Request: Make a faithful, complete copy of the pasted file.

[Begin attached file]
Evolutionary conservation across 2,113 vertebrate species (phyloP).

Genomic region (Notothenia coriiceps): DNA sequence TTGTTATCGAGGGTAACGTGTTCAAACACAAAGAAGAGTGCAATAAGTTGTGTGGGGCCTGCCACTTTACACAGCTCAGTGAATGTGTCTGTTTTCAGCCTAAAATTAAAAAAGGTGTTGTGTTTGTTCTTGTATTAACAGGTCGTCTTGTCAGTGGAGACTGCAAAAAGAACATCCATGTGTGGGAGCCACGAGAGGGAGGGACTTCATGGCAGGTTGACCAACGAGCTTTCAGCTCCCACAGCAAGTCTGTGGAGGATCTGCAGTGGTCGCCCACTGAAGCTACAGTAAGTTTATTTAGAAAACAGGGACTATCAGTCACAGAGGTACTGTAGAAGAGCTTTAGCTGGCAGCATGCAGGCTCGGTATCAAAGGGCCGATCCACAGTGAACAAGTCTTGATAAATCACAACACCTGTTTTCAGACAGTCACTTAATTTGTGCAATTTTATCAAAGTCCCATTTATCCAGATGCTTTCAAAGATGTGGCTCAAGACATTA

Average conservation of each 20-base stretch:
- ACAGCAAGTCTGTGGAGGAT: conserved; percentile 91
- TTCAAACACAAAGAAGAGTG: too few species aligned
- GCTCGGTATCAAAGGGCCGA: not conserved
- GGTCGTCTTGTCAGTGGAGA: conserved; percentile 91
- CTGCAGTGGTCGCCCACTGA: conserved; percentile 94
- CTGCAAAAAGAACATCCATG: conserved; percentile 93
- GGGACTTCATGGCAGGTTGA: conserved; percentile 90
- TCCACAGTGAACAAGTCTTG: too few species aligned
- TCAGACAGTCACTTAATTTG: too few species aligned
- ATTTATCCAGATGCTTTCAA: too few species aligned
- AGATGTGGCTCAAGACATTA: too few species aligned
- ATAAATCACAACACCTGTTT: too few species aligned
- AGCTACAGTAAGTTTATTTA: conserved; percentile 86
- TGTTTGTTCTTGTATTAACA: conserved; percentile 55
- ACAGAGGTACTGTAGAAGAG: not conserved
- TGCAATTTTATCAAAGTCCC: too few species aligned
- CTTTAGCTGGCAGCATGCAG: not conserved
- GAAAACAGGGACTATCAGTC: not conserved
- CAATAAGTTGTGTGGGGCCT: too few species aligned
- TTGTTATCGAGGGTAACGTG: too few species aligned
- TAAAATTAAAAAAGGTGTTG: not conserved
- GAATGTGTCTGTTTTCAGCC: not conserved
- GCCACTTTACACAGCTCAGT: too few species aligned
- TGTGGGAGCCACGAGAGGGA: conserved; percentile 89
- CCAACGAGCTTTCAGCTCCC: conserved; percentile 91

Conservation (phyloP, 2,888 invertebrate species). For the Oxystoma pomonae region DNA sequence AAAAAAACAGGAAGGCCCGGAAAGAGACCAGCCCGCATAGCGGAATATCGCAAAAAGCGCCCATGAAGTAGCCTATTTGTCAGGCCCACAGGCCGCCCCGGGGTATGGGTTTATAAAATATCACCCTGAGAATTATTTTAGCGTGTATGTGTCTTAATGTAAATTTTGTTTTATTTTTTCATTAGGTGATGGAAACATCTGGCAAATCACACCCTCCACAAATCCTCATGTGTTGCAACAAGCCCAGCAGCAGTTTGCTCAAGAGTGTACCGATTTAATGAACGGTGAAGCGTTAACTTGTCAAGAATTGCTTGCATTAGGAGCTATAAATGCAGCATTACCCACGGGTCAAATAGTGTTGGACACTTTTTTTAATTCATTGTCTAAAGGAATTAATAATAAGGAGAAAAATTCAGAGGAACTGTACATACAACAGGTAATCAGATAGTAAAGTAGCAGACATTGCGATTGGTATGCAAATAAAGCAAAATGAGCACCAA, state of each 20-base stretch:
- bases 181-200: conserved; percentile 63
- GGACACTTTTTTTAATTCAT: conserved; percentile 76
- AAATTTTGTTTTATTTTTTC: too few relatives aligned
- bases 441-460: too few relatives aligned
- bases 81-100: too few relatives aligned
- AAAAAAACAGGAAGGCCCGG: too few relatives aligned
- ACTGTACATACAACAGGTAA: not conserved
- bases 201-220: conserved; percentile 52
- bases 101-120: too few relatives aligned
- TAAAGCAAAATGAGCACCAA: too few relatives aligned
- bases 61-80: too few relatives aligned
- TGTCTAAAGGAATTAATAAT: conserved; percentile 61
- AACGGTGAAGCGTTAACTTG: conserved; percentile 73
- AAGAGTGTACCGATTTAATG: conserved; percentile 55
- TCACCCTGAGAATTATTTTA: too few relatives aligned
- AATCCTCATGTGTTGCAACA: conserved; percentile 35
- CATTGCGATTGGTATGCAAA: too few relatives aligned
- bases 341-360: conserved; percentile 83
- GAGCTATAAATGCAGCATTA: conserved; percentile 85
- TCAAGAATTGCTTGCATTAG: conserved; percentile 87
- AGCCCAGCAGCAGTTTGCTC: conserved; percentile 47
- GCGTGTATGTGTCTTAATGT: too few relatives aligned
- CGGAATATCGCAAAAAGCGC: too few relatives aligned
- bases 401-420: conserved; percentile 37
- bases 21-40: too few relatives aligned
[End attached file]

Evolutionary conservation across 2,113 vertebrate species (phyloP).

Genomic region (Notothenia coriiceps): DNA sequence TTGTTATCGAGGGTAACGTGTTCAAACACAAAGAAGAGTGCAATAAGTTGTGTGGGGCCTGCCACTTTACACAGCTCAGTGAATGTGTCTGTTTTCAGCCTAAAATTAAAAAAGGTGTTGTGTTTGTTCTTGTATTAACAGGTCGTCTTGTCAGTGGAGACTGCAAAAAGAACATCCATGTGTGGGAGCCACGAGAGGGAGGGACTTCATGGCAGGTTGACCAACGAGCTTTCAGCTCCCACAGCAAGTCTGTGGAGGATCTGCAGTGGTCGCCCACTGAAGCTACAGTAAGTTTATTTAGAAAACAGGGACTATCAGTCACAGAGGTACTGTAGAAGAGCTTTAGCTGGCAGCATGCAGGCTCGGTATCAAAGGGCCGATCCACAGTGAACAAGTCTTGATAAATCACAACACCTGTTTTCAGACAGTCACTTAATTTGTGCAATTTTATCAAAGTCCCATTTATCCAGATGCTTTCAAAGATGTGGCTCAAGACATTA

Average conservation of each 20-base stretch:
- ACAGCAAGTCTGTGGAGGAT: conserved; percentile 91
- TTCAAACACAAAGAAGAGTG: too few species aligned
- GCTCGGTATCAAAGGGCCGA: not conserved
- GGTCGTCTTGTCAGTGGAGA: conserved; percentile 91
- CTGCAGTGGTCGCCCACTGA: conserved; percentile 94
- CTGCAAAAAGAACATCCATG: conserved; percentile 93
- GGGACTTCATGGCAGGTTGA: conserved; percentile 90
- TCCACAGTGAACAAGTCTTG: too few species aligned
- TCAGACAGTCACTTAATTTG: too few species aligned
- ATTTATCCAGATGCTTTCAA: too few species aligned
- AGATGTGGCTCAAGACATTA: too few species aligned
- ATAAATCACAACACCTGTTT: too few species aligned
- AGCTACAGTAAGTTTATTTA: conserved; percentile 86
- TGTTTGTTCTTGTATTAACA: conserved; percentile 55
- ACAGAGGTACTGTAGAAGAG: not conserved
- TGCAATTTTATCAAAGTCCC: too few species aligned
- CTTTAGCTGGCAGCATGCAG: not conserved
- GAAAACAGGGACTATCAGTC: not conserved
- CAATAAGTTGTGTGGGGCCT: too few species aligned
- TTGTTATCGAGGGTAACGTG: too few species aligned
- TAAAATTAAAAAAGGTGTTG: not conserved
- GAATGTGTCTGTTTTCAGCC: not conserved
- GCCACTTTACACAGCTCAGT: too few species aligned
- TGTGGGAGCCACGAGAGGGA: conserved; percentile 89
- CCAACGAGCTTTCAGCTCCC: conserved; percentile 91

Conservation (phyloP, 2,888 invertebrate species). For the Oxystoma pomonae region DNA sequence AAAAAAACAGGAAGGCCCGGAAAGAGACCAGCCCGCATAGCGGAATATCGCAAAAAGCGCCCATGAAGTAGCCTATTTGTCAGGCCCACAGGCCGCCCCGGGGTATGGGTTTATAAAATATCACCCTGAGAATTATTTTAGCGTGTATGTGTCTTAATGTAAATTTTGTTTTATTTTTTCATTAGGTGATGGAAACATCTGGCAAATCACACCCTCCACAAATCCTCATGTGTTGCAACAAGCCCAGCAGCAGTTTGCTCAAGAGTGTACCGATTTAATGAACGGTGAAGCGTTAACTTGTCAAGAATTGCTTGCATTAGGAGCTATAAATGCAGCATTACCCACGGGTCAAATAGTGTTGGACACTTTTTTTAATTCATTGTCTAAAGGAATTAATAATAAGGAGAAAAATTCAGAGGAACTGTACATACAACAGGTAATCAGATAGTAAAGTAGCAGACATTGCGATTGGTATGCAAATAAAGCAAAATGAGCACCAA, state of each 20-base stretch:
- bases 181-200: conserved; percentile 63
- GGACACTTTTTTTAATTCAT: conserved; percentile 76
- AAATTTTGTTTTATTTTTTC: too few relatives aligned
- bases 441-460: too few relatives aligned
- bases 81-100: too few relatives aligned
- AAAAAAACAGGAAGGCCCGG: too few relatives aligned
- ACTGTACATACAACAGGTAA: not conserved
- bases 201-220: conserved; percentile 52
- bases 101-120: too few relatives aligned
- TAAAGCAAAATGAGCACCAA: too few relatives aligned
- bases 61-80: too few relatives aligned
- TGTCTAAAGGAATTAATAAT: conserved; percentile 61
- AACGGTGAAGCGTTAACTTG: conserved; percentile 73
- AAGAGTGTACCGATTTAATG: conserved; percentile 55
- TCACCCTGAGAATTATTTTA: too few relatives aligned
- AATCCTCATGTGTTGCAACA: conserved; percentile 35
- CATTGCGATTGGTATGCAAA: too few relatives aligned
- bases 341-360: conserved; percentile 83
- GAGCTATAAATGCAGCATTA: conserved; percentile 85
- TCAAGAATTGCTTGCATTAG: conserved; percentile 87
- AGCCCAGCAGCAGTTTGCTC: conserved; percentile 47
- GCGTGTATGTGTCTTAATGT: too few relatives aligned
- CGGAATATCGCAAAAAGCGC: too few relatives aligned
- bases 401-420: conserved; percentile 37
- bases 21-40: too few relatives aligned